Research Abstracts Online
January 2009 - March 2010
University of Minnesota Twin Cities
Institute of Technology
Department of Chemical Engineering and Materials Science
PI: Satish Kumar, Associate Fellow
Continuum and Nanoscale Simulations of Polymer Dynamics
These researchers are pursuing three projects aimed at simulating various aspects of polymer dynamics at the nanometer and continuum scales. In the first, they are performing simulations of pattern formation in thin polymer films, with the goal of understanding how to tailor external influences to create desired nanometer-scale patterns. Fundamental knowledge gained from this work is expected to benefit a number of technologies, including coatings, microfluidics, and biomaterials. The researchers have shown how normal AC electric fields can be used to create unique nanostructures in single-layer films, and plan to investigate similar phenomena in bilayer films.
The second project involves Brownian dynamics simulations of polyelectrolyte adsorption at solid surfaces. This is a fundamental problem relevant to numerous practical applications in materials processing and biophysics. The work aims at clarifying the roles of surface heterogeneity (chemical and topographical), chain branching, and fluid flow on the adsorption process. The group has recently characterized how solvent quality and charge patterning affect adsorption in fluid flows, and is now focusing on diffusion of adsorbed polyelectrolytes. The group is also working on several related problems motivated by applications in printing, coating and microfluidics. These involve Brownian dynamics simulations of colloidal particle adsorption to create patterned particulate coatings, finite-element simulations of free-surface flows with moving contact lines that are relevant for liquid deposition and transfer in printing and coating, and finite-element simulations of multiphase flows in topographically patterned microfluidic channels.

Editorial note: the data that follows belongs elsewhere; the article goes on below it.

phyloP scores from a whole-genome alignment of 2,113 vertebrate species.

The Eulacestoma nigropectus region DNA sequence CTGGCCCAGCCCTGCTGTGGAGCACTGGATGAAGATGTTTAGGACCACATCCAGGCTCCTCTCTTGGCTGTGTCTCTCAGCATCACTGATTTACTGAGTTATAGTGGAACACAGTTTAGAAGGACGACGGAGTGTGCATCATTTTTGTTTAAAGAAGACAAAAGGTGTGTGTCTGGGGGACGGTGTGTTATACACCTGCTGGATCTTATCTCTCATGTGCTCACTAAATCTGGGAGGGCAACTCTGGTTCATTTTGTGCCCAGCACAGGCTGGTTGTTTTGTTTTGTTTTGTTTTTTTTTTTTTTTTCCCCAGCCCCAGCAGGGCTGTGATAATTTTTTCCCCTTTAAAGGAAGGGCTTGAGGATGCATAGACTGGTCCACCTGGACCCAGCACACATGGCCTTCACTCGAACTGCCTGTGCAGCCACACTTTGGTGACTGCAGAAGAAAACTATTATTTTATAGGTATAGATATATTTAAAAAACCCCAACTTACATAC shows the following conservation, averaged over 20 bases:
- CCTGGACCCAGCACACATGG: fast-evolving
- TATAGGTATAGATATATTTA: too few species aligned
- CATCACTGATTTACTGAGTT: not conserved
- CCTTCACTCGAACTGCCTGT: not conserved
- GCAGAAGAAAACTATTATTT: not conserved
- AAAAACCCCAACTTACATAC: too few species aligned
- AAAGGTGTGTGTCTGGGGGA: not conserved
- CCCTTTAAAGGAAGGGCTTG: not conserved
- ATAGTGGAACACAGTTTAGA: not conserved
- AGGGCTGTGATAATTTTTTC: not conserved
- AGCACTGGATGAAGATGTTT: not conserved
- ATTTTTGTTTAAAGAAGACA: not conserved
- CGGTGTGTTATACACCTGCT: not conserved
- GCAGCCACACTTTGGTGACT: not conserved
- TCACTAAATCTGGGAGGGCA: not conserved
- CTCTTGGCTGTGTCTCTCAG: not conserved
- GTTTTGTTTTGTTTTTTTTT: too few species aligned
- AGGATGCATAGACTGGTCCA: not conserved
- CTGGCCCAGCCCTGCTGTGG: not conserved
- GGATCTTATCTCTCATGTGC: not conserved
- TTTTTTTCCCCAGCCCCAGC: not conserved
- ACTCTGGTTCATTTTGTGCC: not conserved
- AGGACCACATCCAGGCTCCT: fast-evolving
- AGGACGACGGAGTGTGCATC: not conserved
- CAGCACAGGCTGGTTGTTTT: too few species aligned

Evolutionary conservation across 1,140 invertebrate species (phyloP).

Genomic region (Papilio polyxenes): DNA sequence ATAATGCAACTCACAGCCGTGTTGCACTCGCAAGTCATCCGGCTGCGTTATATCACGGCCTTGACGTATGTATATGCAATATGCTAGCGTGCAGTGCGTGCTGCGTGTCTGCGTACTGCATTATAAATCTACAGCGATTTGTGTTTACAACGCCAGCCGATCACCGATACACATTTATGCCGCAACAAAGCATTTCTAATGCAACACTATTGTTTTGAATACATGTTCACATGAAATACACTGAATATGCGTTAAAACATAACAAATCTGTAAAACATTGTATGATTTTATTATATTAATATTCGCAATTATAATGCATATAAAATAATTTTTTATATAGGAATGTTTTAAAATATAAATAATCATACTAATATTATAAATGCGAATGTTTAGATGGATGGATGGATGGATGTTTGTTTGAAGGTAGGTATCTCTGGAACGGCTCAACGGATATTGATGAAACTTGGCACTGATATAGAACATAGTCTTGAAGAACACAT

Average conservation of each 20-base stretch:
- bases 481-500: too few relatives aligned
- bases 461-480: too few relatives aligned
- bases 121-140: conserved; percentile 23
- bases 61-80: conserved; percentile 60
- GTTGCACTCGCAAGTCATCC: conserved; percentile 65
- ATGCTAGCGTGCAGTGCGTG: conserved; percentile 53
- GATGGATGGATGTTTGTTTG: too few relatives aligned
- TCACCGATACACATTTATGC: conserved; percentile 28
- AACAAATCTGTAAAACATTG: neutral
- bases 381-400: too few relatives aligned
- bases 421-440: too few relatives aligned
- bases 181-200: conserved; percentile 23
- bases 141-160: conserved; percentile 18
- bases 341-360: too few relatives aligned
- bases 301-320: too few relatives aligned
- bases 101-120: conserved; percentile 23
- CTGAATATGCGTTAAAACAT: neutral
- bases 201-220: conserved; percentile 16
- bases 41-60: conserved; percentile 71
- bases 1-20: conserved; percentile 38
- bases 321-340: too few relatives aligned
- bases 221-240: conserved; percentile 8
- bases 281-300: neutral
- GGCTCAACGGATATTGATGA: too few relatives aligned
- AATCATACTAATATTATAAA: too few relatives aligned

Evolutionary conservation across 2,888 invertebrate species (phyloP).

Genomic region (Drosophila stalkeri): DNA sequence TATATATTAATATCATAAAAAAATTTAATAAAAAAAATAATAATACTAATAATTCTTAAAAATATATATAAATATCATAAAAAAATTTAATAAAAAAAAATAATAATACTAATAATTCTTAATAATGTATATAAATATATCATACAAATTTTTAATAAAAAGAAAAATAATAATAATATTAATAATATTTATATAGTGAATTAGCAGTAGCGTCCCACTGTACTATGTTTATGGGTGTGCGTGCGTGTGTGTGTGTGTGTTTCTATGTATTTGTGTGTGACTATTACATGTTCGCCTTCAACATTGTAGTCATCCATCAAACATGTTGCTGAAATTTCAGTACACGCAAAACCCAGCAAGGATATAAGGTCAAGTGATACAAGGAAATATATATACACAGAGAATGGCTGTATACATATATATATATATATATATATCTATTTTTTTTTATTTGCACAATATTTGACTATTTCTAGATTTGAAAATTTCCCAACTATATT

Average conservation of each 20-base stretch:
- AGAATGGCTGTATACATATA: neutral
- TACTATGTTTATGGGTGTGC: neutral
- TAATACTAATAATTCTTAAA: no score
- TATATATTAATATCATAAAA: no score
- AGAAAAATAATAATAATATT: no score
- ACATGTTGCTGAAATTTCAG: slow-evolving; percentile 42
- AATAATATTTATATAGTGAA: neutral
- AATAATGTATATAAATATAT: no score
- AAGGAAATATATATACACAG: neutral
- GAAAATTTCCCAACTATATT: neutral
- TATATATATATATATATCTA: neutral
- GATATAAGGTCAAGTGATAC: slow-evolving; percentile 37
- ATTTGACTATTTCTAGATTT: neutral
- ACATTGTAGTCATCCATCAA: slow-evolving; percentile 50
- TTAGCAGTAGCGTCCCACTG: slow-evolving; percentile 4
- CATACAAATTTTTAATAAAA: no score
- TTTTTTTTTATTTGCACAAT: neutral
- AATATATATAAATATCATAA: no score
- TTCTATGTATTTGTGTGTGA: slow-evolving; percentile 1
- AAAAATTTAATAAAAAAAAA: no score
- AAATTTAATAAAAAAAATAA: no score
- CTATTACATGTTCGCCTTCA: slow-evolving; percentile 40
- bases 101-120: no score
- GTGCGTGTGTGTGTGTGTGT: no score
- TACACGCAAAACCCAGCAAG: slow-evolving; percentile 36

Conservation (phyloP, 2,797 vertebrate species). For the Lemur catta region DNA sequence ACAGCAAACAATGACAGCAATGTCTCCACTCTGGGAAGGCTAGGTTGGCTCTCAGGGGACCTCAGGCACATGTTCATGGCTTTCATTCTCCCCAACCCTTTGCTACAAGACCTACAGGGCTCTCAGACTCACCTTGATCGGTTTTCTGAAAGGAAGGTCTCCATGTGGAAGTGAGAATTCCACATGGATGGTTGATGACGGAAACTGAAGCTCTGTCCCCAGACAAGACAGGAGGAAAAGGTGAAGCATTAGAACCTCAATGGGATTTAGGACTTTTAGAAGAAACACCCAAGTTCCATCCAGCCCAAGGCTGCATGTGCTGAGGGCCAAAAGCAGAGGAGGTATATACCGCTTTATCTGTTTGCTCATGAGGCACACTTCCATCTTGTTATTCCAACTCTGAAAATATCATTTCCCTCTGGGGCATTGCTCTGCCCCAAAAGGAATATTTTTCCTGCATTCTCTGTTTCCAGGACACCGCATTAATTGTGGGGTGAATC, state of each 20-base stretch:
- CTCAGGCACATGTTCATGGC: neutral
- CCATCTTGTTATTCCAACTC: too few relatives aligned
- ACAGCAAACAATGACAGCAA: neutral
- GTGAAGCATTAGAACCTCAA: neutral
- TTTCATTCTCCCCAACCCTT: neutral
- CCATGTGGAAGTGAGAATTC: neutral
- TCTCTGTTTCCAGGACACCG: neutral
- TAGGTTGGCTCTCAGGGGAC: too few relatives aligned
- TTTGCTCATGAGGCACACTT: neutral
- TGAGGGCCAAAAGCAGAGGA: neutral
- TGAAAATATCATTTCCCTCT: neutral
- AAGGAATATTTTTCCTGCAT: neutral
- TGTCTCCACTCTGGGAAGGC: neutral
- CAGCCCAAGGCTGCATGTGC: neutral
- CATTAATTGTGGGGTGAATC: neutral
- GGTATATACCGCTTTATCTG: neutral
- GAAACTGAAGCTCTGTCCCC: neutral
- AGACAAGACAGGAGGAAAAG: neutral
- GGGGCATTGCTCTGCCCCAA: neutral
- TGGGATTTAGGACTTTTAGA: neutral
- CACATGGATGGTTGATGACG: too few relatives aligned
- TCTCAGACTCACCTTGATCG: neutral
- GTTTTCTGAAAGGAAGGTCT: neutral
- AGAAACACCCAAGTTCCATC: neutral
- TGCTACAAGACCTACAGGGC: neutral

A third project, just begun, investigates lithographic printing with the goal of using it to produce printed electronic devices on flexible substrates. This would be considerably cheaper and more environmentally friendly thatn current microelectronics fabrication methods.
Damien Brewer, Graduate Student
Shawn Dodds, Graduate Student
Nazish Hoda, Department of Chemical Engineering, University of Michigan, Ann Arbor, Michigan
Sreeram Kalpathy, Graduate Student
Scott Roberts, Graduate Student
Benson Tsai, Graduate Student
Eric Vandre, Graduate Student
Chunfeng Zhou, Research Associate